This isn’t proof of racism but rather of the fact that more criminal behavior breeds more police encounters and thus a higher chance of bad police encounters.

Three: According to researchers from the University of Michigan and University of Maryland, “officers are less likely to fatally shoot black civilians for fear of public and legal reprisals,” meaning therefore that, “all else equal, this would increase the likelihood that a person fatally shot was white vs. black.”

Four: “A 2015 Justice Department analysis of the Philadelphia Police Department found that white police officers were less likely than black or Hispanic officers to shoot unarmed black suspects,” according to Mac Donald.

Five: “[A] police officer is 18½ times more likely to be killed by a black male than an unarmed black male is to be killed by a police officer,” according to Mac Donald.

Six: In 2016, Harvard University economist Roland Fryer released a study that showed there to be no evidence of bias in police shootings.

Do these facts negate the existence of police brutality? Absolutely not. But they make it clear police brutality is the byproduct of bad policing, not racism, and that the black community’s disproportionate encounters with bad cops is the byproduct of the black community’s disproportionate committing of crime. These are the facts.

The irony is that Lemon’s rhetoric was inspired by the killing of Minneapolis black man George Floyd, despite there being no evidence Floyd’s death had been motivated by racism. Unless an officer having his knee on someone’s neck or back constitutes racism, in which case a discussion about systemic racism against whites is also warranted:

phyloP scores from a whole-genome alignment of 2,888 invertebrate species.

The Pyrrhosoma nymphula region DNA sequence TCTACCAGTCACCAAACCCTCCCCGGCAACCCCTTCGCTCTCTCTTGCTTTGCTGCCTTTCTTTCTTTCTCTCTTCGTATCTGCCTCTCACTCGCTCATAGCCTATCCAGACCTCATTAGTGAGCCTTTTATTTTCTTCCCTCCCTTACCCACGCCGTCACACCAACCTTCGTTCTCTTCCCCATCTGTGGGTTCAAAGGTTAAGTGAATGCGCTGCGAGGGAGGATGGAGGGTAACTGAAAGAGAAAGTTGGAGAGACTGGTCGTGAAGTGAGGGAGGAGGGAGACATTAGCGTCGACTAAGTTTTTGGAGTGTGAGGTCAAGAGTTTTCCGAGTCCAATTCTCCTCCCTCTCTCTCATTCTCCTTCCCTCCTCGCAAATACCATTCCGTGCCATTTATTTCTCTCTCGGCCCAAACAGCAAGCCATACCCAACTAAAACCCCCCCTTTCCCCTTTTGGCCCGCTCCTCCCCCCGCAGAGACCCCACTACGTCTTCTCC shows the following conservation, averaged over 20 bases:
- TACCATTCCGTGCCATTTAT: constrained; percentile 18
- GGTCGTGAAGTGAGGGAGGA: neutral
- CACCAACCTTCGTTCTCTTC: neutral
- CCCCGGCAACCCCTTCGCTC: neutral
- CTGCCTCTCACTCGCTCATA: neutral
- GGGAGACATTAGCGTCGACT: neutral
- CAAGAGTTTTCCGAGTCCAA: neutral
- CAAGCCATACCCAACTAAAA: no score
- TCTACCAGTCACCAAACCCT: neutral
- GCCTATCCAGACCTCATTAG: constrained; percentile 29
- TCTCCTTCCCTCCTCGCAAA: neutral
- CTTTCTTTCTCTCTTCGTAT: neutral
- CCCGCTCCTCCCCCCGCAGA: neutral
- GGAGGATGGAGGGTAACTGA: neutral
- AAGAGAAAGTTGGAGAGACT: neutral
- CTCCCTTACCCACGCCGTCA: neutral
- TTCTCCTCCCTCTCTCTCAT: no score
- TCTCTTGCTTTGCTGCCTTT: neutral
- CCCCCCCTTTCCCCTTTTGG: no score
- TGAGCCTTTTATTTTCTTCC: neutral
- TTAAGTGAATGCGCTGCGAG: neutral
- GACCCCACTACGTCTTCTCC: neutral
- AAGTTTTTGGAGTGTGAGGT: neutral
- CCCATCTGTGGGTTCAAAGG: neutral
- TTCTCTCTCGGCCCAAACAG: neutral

But far-left commentators like Don Lemon don’t appear to care an iota about any of these facts, ergo why they remain forever obsessed with pushing a false narrative about racist cops literally hunting down black men, women and children.

It’s a false narrative — a dangerous one, to boot.

“The false narrative of systemic police bias resulted in targeted killings of officers during the Obama presidency,” Mac Donald wrote for the Journal. “The pattern may be repeating itself. Officers are being assaulted and shot at while they try to arrest gun suspects or respond to the growing riots.”

“Police precincts and courthouses have been destroyed with impunity, which will encourage more civilization-destroying violence. If the Ferguson effect of officers backing off law enforcement in minority neighborhoods is reborn as the Minneapolis effect, the thousands of law-abiding African-Americans who depend on the police for basic safety will once again be the victims.”

Law-abiding African-Americans like David Dorn, Dave Patrick Underwood and countless others, all of whom have been ignored by race hustlers like Lemon who think their race entitles them to ignore the facts.

Sorry, Mr. Lemon, but the facts don’t care about your race or feelings.

Vivek Saxena